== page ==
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Unit 8

8.10 Buffer Capacity

4 min readmay 29, 2021

fiveable-dylan

Dylan Black


8.10: Buffer Capacity

Welcome to the last section of unit 8! This section is a relatively simple and short one all about buffer capacity which helps us gauge the effectiveness of buffers. For a quick reminder, buffers are important because they are resistant to changes in pH. However, they are not infinitely resistant. Eventually, the buffer will weaken and succumb to the acid/base being added. This is why, despite there being buffers in your bloodstream, chugging hydrochloric acid is a very bad idea. Seriously, don't do it. Buffer capacity helps us see how much acid/base one can add until there is a significant change in pH.

Describing Buffer Capacity

As said by the Henderson-Hasselbalch equation, the pH of a buffer is defined by the ratio of the concentrations of the conjugate base to the acid, or in math terms [A-]/[HA]. The capacity of a buffer is determined by the magnitudes of these concentrations.
Let's get into what we mean when we say magnitude. Essentially, the magnitude of each concentration describes how large the concentrations are. A concentration of 5M would have a higher magnitude than a 0.5M solution. The more concentrated the acid and conjugate base, the stronger the buffer is at reducing pH changes. This is because there is more acid and conjugate base to be resistant to strong acids/strong bases in a similar volume.
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Image From ChemCollective

Example Problem: Identifying the Stronger Buffer

Let's think about two separate buffer systems, one with 5M acetic acid and 5M sodium acetate and another with 0.05M acetic acid and 0.05M sodium acetate. Because the ratios of the conjugate base to the acid are the same, both of these buffers will have the same pH (pH=4.74). However, our question asks us the following:
After HCl is added to each buffer system, the first one has a resulting pH of 4.74, and the second one has a resulting pH of 4.56. Which one has the better buffering capacity and why?
We can see that in the first buffer, the pH remained relatively unchanged whereas in the second the pH dropped. This means that the first buffer is more effective at resisting changes in pH and therefore has a better buffering capacity. This can also be explained by seeing that the magnitudes of the concentrations of both the acid and the conjugate base are higher in the first buffer compared to the second. This implies that the first buffer will have a stronger buffer capacity.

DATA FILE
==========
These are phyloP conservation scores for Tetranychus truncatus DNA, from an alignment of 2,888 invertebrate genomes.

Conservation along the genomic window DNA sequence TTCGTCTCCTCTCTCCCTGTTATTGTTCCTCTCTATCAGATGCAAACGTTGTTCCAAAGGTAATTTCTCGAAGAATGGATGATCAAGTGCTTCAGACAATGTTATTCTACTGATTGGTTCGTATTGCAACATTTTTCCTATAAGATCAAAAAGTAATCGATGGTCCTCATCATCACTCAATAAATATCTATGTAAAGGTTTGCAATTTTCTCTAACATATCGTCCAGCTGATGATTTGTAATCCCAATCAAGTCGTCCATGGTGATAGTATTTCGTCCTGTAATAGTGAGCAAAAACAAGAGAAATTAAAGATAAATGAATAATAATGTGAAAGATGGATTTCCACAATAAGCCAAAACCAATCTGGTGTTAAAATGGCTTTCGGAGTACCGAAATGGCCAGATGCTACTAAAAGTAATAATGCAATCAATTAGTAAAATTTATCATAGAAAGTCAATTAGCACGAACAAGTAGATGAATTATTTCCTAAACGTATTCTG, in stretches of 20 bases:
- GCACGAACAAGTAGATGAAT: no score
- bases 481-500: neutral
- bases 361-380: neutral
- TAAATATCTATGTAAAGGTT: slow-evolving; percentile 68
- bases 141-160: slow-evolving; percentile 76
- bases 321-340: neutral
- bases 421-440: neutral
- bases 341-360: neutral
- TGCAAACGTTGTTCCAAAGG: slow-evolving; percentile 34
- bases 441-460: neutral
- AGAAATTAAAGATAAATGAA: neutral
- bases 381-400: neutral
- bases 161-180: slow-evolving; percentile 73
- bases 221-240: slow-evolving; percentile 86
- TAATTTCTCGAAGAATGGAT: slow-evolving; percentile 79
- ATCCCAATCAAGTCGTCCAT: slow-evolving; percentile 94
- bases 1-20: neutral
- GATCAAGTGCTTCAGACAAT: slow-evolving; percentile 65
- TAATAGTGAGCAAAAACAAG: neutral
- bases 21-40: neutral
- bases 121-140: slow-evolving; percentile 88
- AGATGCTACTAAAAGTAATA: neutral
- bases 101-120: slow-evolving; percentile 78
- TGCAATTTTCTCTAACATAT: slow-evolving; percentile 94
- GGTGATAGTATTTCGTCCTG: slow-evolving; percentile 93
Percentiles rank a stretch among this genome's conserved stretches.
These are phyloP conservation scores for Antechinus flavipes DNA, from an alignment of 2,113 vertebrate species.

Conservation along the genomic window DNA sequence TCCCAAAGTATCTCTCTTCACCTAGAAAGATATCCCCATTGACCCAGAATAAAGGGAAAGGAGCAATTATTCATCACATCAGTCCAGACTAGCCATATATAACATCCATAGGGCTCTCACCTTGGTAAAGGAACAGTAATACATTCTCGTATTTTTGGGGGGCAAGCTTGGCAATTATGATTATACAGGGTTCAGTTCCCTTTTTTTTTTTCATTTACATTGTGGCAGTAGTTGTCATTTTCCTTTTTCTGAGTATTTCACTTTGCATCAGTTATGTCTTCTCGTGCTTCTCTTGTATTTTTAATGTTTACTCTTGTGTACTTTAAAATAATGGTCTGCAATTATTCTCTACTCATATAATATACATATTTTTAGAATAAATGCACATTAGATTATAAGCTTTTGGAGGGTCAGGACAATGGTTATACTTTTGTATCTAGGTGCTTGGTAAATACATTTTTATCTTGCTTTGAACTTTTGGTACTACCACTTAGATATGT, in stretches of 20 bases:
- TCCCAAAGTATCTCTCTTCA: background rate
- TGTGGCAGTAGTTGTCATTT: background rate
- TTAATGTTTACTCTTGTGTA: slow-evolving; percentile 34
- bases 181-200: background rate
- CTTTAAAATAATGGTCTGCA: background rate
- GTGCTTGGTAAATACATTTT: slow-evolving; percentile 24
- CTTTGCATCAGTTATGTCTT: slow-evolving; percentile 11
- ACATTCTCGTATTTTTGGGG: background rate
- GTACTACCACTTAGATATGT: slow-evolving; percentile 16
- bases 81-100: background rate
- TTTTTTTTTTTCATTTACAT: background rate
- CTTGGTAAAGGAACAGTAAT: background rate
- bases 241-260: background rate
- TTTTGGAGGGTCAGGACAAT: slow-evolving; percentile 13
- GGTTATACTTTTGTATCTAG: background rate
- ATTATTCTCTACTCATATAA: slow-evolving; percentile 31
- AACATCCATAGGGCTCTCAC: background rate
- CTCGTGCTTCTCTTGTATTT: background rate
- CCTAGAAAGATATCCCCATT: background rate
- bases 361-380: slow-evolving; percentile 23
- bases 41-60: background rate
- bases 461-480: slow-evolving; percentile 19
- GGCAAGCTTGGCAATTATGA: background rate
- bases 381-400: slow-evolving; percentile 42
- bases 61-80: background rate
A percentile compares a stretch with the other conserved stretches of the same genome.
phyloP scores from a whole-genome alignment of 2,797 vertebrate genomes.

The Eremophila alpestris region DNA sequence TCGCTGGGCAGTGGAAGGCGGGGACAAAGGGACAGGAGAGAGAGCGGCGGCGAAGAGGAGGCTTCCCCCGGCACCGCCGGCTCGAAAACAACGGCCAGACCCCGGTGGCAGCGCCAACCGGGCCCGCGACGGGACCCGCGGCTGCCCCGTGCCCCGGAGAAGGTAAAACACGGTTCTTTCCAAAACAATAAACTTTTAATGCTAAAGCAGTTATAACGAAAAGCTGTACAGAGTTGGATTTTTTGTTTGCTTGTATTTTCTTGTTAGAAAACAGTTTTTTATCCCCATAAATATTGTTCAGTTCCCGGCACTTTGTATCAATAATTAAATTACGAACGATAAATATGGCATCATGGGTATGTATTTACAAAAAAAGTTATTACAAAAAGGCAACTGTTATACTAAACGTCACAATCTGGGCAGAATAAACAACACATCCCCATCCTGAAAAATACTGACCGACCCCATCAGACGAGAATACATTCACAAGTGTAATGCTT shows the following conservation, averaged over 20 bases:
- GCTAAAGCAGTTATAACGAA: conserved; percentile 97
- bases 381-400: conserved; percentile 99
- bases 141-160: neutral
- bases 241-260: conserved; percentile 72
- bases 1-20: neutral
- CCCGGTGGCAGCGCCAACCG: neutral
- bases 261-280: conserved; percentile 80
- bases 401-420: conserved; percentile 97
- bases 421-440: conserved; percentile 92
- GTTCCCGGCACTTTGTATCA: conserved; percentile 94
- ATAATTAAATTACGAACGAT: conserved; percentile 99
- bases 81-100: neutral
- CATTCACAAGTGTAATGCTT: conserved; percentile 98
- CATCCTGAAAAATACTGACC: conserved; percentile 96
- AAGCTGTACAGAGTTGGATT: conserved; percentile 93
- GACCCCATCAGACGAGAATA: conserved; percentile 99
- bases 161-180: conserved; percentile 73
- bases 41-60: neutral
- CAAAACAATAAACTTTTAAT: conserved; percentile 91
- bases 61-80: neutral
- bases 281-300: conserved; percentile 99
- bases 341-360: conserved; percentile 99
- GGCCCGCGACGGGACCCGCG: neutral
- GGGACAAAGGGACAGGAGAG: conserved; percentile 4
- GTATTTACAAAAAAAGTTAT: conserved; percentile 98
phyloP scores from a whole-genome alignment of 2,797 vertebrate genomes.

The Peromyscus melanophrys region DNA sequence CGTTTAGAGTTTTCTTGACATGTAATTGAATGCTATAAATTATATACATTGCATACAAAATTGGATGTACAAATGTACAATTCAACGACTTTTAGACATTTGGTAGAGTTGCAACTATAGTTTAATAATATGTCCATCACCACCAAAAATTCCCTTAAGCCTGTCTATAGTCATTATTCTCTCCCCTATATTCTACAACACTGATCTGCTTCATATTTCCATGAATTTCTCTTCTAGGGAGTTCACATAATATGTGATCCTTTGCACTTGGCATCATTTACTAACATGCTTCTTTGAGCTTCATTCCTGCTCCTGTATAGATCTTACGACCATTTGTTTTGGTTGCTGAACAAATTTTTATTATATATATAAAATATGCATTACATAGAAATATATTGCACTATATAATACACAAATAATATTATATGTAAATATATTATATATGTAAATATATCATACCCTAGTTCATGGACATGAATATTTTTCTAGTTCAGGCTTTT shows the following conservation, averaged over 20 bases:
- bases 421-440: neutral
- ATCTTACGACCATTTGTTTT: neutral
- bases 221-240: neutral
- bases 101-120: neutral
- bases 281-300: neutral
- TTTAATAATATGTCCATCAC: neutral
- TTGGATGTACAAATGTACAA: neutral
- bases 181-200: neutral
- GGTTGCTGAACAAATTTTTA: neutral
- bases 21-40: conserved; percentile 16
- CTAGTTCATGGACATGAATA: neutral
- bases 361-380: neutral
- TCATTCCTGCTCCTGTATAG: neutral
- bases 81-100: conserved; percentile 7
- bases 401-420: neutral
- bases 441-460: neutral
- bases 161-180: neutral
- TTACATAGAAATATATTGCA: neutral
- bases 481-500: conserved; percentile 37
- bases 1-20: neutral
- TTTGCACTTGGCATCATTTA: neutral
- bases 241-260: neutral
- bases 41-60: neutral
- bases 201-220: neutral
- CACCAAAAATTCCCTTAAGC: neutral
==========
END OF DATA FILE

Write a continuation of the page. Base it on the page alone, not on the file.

Practice Multiple Choice Questions

The CollegeBoard likes to use buffer capacity specifically on multiple choice questions because unlike many other questions relating to buffers, questions about buffer capacity are very often qualitative. This means that your answer will relate to some sort of non-numerical conclusion based on information you’re given. They could ask for the stronger buffer like in the last question or ask about a change in a system and how this may affect the buffer capacity. Take a look at this question:
https://firebasestorage.googleapis.com/v0/b/fiveable-92889.appspot.com/o/images%2F-UPISRg0lqvyV.png?alt=media&token=cc937bdc-81b8-48a2-bace-8da6cc11f208

Image From Abigail Giordano

This problem gives us a BUNCH of information and can be really overwhelming at first but if we break it down piece by piece we’ll find that the problem is actually really approachable. We’re told that a student is creating a buffer of acetic acid (CH3COOH or also stated as HC2H3O2) and sodium acetate. We know this is a buffer because we have a weak acid mixed with its conjugate base. Let’s take a look now at the numbers we’re given. The first set of numbers tells us that the student wants to mix 250 mL of 0.100M acetic acid with 500 mL of 0.440M sodium acetate. Next, we’re given similar numbers but with an error. The student instead chooses an acid with half the concentration and uses half the volume of the conjugate base. We know this because we can compare the second set of numbers to the first and see that for acetic acid the volume remains at 250mL but the molarite is now 0.0500M and for sodium acetate the molarity stays at 0.440M but the volume falls from 500mL to 250mL. The problem finally asks which of the following choices is a result of this error. 
Before looking at the answer choices, let’s just think about what has changed. For both sets (the weak acid and the conjugate base) the number of moles has halved. For CH3COOH the concentration has halved whereas for sodium acetate the volume has been cut in half. Therefore we will have half the number of moles of each species in our buffer. Again before looking at any answer choices let’s think about how this impacts the buffer. Like we’ve discussed, with a lower number of moles of each reactant in the buffer there will be less resistance to changes in pH. In other words, the buffer capacity has lowered. Let’s now take a look back at our answer choices and see if anything matches that idea:
https://firebasestorage.googleapis.com/v0/b/fiveable-92889.appspot.com/o/images%2F-qpeKcnEcwrKR.png?alt=media&token=682ce6fc-b485-4ce3-862c-3d5ba732873f

Image From Abigail Giordano

If we read the answer choices we see that what we just described fits answer A. You may be tempted to pick B but remember that buffer capacity is determined by the number of moles of the weak acid and the conjugate base. 

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